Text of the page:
Tens of Thousands of Students in Texas Dropped Out of Remote Learning, Analysis Shows
A stunning Dallas Morning News analysis of state data shows that more than 100,000 students in Texas never engaged in their remote learning assignments last spring, the newspaper reported this week, and about 20,000 of them dropped entirely out of contact.
The analysis puts a spotlight on what many educators have acknowledged remains a significant problem in the age of COVID-19. It's a harbinger of what is almost certainly a national catastrophe: In April, just a few weeks into the pandemic, Education Week reported that teachers and administrators alike were facing an inability to contact many of their students. Some of them, those teachers and administrators said, literally seemed to drop off the face of the Earth. One major problem was that contact information for students and their parents was often out of date.
At the time, we reported about one study that found that only about half of a sample of high school students had a parent email or mobile phone number that worked. And Education Week survey data also showed that students in districts with more than three-quarters of students living in poverty were the most likely to have disconnected with school.
The causes are probably multifaceted—lack of stable housing, increased mobility due to the economic fallout of the pandemic, disengagement from teachers and peers, illness or trauma at home.
What should we call this phenomenon of widespread numbers of students failing to access school? The Dallas newspaper terms it no less than a potential "lost generation" of students, unless drastic steps are taken to find those students and making up for the learning loss they've suffered.
In a clever use of state data, the Dallas newspaper analyzed the labels that the Texas Education Agency assigned each student, based on district reports of how responsive students were to assignments over two distinct time periods. There were nine codes. Students who turned assignments in in a subject were considered "fully engaged." The analysis included 80 of the largest Dallas/Fort Worth districts and charter schools.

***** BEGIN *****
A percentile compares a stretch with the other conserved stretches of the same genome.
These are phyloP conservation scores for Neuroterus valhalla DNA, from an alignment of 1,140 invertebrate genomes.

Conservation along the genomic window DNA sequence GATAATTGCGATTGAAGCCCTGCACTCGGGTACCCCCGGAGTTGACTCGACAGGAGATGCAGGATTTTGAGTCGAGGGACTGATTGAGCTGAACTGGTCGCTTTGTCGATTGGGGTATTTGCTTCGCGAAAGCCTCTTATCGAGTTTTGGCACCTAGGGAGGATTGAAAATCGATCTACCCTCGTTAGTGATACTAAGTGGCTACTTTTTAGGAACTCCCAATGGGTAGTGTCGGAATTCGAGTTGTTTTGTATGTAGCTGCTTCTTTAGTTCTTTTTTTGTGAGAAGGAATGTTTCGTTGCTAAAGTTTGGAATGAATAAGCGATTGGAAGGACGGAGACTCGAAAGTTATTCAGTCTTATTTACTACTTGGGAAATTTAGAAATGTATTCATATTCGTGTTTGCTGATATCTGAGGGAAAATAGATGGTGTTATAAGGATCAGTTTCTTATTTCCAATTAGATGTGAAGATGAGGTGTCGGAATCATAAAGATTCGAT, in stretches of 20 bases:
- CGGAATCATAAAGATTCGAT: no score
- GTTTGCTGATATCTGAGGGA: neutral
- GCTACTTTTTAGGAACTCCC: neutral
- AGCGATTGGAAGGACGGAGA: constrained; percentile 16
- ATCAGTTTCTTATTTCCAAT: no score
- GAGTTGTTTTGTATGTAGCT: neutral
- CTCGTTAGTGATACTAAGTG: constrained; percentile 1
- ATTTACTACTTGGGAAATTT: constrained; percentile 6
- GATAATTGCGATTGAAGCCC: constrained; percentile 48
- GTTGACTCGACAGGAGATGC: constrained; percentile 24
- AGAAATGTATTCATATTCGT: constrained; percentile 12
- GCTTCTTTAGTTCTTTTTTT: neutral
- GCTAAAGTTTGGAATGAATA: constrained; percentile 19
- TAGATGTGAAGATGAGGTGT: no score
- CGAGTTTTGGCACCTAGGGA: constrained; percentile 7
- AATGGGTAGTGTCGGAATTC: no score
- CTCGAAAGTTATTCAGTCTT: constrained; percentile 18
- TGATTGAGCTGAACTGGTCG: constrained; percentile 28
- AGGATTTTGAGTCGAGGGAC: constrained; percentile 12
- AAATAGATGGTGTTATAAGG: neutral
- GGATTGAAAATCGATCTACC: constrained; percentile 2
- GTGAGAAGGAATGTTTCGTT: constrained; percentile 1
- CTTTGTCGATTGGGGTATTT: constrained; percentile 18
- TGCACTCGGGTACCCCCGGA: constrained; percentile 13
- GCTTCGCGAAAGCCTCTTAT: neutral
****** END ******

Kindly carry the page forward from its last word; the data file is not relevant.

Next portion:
In general, wealthier districts tended to have higher levels of engagement, reflecting the Education Week data from April. Several of these well-resourced districts said almost all their students were fully engaged.
Each of the codes matched how students responded to assignments over two time periods: from the start of the COVID-19 break to April 30, and from May 1 to the end of the school year.
In all, the newspaper found that more than 100,000 children across the 80 districts failed to engage in assignments at all, or stopped doing them by May 1.
Some districts in Texas are responding to the findings. The newspaper reported that the Garland district has built extra weeks of instruction throughout the year with optional days of classes offering intervention, enrichment, and acceleration. (The idea sounds similar to the notion of extended learning time in special academies, a model Education Week profiled in our Learning Loss series of stories.)
But the paper's overall conclusions are worth repeating. This is really bad news for student learning, and the implications will be felt nationwide unless all of our 14,000 districts design comprehensive plans to ensure student engagement as the pandemic continues.